Kissing is an act of intimacy that has been iconically portrayed throughout art history — take the sculptural power of Auguste Rodin’s The Kiss, for example, or Gustav Klimt’s own interpretation of the erotic gesture at the dawn of modernism. Fast forward over a century later, and photographer Maggie West has revisited this tradition with her own contemporary style. Described as “dreamy” and “hallucinatory,” West’s debut book KISS is a sensual photo diary of LA-based artists. Dripping in a haze of neon eroticism, the gentle lovers in West’s photos embrace and engage each other with intense intimacy. In a statement provided to Beautiful/Decay, West explains the concept and creation of KISS:
By placing a common activity in such a dreamlike setting, I wanted the readers to reexamine the energy and intimacy taking place each time a couple embraces each other. Through the color choices and extreme close up angles, I hope that the viewer can appreciate specific aspects of a kiss that they may not have otherwise noticed.
[…] One of the objectives of the book was to examine the dynamic between a variety of relationships — not just established couples. Some couples had been dating for years, some were just friends, some barely knew each other, etc.
Initially everyone, no matter their relationship, was a little nervous. However, kissing is such a physical act that within a few minutes the models were so engrossed in each other that they seemed to forget they were being photographed.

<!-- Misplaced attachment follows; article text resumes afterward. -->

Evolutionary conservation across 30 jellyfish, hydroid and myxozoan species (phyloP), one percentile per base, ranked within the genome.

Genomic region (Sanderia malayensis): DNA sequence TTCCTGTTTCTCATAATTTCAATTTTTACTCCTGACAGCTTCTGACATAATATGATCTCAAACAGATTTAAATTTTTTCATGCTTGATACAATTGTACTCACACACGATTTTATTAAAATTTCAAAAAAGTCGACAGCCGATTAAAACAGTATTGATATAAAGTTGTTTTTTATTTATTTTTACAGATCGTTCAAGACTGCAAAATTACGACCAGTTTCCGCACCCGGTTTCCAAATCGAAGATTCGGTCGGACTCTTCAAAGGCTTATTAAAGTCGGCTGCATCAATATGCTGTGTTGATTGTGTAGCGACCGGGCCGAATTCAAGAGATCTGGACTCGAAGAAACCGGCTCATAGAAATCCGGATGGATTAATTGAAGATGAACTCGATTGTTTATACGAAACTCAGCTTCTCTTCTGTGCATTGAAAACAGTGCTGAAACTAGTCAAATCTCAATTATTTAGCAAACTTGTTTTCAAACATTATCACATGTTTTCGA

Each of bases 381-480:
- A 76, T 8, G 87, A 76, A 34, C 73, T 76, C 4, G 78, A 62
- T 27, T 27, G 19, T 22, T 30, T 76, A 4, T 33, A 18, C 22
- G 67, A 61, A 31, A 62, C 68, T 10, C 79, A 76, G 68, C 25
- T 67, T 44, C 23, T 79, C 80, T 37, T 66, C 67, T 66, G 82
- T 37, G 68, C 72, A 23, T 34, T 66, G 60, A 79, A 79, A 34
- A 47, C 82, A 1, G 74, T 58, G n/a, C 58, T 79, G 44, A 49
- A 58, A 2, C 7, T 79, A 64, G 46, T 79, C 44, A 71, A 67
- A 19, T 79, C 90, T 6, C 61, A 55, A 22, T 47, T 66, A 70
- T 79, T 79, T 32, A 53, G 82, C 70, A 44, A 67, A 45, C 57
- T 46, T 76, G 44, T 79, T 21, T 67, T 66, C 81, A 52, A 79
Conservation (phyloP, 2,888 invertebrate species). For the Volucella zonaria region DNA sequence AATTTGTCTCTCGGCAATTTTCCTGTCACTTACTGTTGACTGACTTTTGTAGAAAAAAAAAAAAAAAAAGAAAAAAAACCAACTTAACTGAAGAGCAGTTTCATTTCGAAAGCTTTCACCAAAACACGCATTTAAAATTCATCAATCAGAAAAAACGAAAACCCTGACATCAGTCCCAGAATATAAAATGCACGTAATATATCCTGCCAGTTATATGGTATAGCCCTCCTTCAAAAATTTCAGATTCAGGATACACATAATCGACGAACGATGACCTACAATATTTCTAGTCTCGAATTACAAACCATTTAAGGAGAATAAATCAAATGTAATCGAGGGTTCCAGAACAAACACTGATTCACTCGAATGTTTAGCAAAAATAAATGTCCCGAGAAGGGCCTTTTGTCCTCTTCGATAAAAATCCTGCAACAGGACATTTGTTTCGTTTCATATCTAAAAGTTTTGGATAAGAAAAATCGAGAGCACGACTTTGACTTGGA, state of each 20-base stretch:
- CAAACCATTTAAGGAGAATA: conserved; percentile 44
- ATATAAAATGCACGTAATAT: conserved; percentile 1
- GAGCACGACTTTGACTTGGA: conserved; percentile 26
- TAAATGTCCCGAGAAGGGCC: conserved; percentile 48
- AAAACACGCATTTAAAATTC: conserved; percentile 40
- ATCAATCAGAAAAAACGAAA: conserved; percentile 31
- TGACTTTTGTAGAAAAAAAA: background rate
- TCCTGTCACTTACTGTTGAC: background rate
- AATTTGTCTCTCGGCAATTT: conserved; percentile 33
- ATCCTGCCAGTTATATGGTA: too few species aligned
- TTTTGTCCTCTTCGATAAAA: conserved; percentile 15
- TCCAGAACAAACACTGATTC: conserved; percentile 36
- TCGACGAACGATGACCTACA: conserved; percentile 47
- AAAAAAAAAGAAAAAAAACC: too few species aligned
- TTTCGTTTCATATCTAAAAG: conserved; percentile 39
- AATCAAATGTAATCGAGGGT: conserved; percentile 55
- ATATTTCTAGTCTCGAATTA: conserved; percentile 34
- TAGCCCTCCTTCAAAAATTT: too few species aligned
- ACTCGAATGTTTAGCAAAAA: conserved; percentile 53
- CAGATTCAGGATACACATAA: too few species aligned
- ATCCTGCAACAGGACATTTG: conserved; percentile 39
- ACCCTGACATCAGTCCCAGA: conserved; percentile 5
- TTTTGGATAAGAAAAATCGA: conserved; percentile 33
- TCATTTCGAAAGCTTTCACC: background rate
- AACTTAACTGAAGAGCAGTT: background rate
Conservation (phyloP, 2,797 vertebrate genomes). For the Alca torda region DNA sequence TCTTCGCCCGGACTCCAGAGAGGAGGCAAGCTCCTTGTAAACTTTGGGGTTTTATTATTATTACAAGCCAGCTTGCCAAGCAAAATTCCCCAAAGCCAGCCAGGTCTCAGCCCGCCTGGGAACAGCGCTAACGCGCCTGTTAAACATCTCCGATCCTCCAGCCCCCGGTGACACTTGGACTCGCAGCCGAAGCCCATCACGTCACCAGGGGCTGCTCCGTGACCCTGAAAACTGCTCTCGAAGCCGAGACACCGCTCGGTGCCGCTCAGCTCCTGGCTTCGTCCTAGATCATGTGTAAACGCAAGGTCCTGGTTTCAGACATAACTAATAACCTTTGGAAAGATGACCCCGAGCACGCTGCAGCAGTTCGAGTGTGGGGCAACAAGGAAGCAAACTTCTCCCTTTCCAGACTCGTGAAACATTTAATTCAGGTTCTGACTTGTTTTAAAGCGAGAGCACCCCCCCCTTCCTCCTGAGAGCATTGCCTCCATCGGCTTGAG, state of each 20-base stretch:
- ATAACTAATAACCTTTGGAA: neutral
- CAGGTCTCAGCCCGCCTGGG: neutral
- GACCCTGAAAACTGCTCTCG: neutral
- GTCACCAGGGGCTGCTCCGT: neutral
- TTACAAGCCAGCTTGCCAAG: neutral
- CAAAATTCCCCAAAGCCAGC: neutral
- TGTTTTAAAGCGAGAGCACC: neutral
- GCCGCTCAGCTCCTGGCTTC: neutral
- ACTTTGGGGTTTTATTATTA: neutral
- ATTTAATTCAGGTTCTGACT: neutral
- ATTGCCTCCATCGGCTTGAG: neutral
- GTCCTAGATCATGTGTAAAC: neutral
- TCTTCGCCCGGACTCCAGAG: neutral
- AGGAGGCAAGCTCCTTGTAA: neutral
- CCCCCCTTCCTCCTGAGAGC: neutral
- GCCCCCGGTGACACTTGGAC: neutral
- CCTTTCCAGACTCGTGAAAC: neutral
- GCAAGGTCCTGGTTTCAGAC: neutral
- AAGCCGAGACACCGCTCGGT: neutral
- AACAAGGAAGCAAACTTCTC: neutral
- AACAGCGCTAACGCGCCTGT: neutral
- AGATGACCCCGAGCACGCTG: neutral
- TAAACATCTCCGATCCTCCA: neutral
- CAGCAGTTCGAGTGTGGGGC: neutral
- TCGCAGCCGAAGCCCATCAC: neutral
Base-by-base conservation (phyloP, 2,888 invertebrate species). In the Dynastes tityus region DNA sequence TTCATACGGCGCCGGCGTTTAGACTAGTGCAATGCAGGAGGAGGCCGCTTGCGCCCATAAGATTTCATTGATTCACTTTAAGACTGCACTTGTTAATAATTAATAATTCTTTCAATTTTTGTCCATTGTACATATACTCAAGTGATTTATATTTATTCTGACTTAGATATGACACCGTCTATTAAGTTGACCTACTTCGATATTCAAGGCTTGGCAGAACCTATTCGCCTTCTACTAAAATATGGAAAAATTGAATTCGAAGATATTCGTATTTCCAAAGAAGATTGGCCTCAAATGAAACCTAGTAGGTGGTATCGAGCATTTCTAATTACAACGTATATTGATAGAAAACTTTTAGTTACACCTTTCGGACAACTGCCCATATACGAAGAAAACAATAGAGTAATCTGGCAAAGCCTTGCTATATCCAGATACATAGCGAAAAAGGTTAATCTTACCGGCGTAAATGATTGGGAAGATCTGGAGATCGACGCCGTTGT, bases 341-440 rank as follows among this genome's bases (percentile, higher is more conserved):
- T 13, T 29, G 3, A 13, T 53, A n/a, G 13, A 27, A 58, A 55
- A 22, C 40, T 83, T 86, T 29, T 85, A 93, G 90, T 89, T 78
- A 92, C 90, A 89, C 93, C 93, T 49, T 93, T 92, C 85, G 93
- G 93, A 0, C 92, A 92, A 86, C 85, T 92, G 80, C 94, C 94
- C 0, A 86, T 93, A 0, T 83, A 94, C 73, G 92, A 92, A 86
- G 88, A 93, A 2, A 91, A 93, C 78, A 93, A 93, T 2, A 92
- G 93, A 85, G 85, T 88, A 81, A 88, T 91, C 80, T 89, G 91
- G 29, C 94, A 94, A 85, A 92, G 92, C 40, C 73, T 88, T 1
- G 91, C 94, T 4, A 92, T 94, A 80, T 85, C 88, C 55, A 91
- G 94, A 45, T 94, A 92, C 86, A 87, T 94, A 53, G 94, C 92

Most of the models were chosen from among West’s friends who she knew in the LA community — “models, musicians, artists, porn stars, dancers” and more make up the group. Portraying the kiss as an act that knows no distinctions of identity or lifestyle preferences, KISS features a variety of ethnicities and sexualities, celebrating diversity and the fluid nature of attraction, desire, and love. “The kiss is a beautiful exchange regardless of the relationship,” West writes. And this is what KISS allows us to focus on: the gentleness of the moment, the tantalizing hesitation, and the oscillation of desiring energy and tenderness that makes kissing one of the most powerful ways to connect both flesh and heart.
KISS features a foreward by artist and journalist Hannah Stouffer. The launch party for the book is taking place on the rooftop of The Ace Hotel in Los Angeles on June 14th at 8pm. Visit West’s website, Twitter, Instagram, and Tumblr to view more of her work. (Via Juxtapoz)
Raqib Shaw was born in Calcultta, India. He now lives in London where he graduated from Central St Martins School of Arts and based his house/studio in the South London neighborhood.
His work is mostly comprised of paintings. He uses a unique technique: he paints with a porcupine quill and car paint. Every motif is outlined in embossed gold, a technique similar to ‘cloisonné’ found in early Asian pottery, which is a source of inspiration.
The artist’s fantastical world is full of intricate details, rich colors, and jewel-like surfaces, masking an intense violent and sexual content. It’s an explosion of Western architecture (arches, columns, wall decorations), vibrant flora and unexpected animals that have human bodies (peacoks, ducks, roosters, reptiles).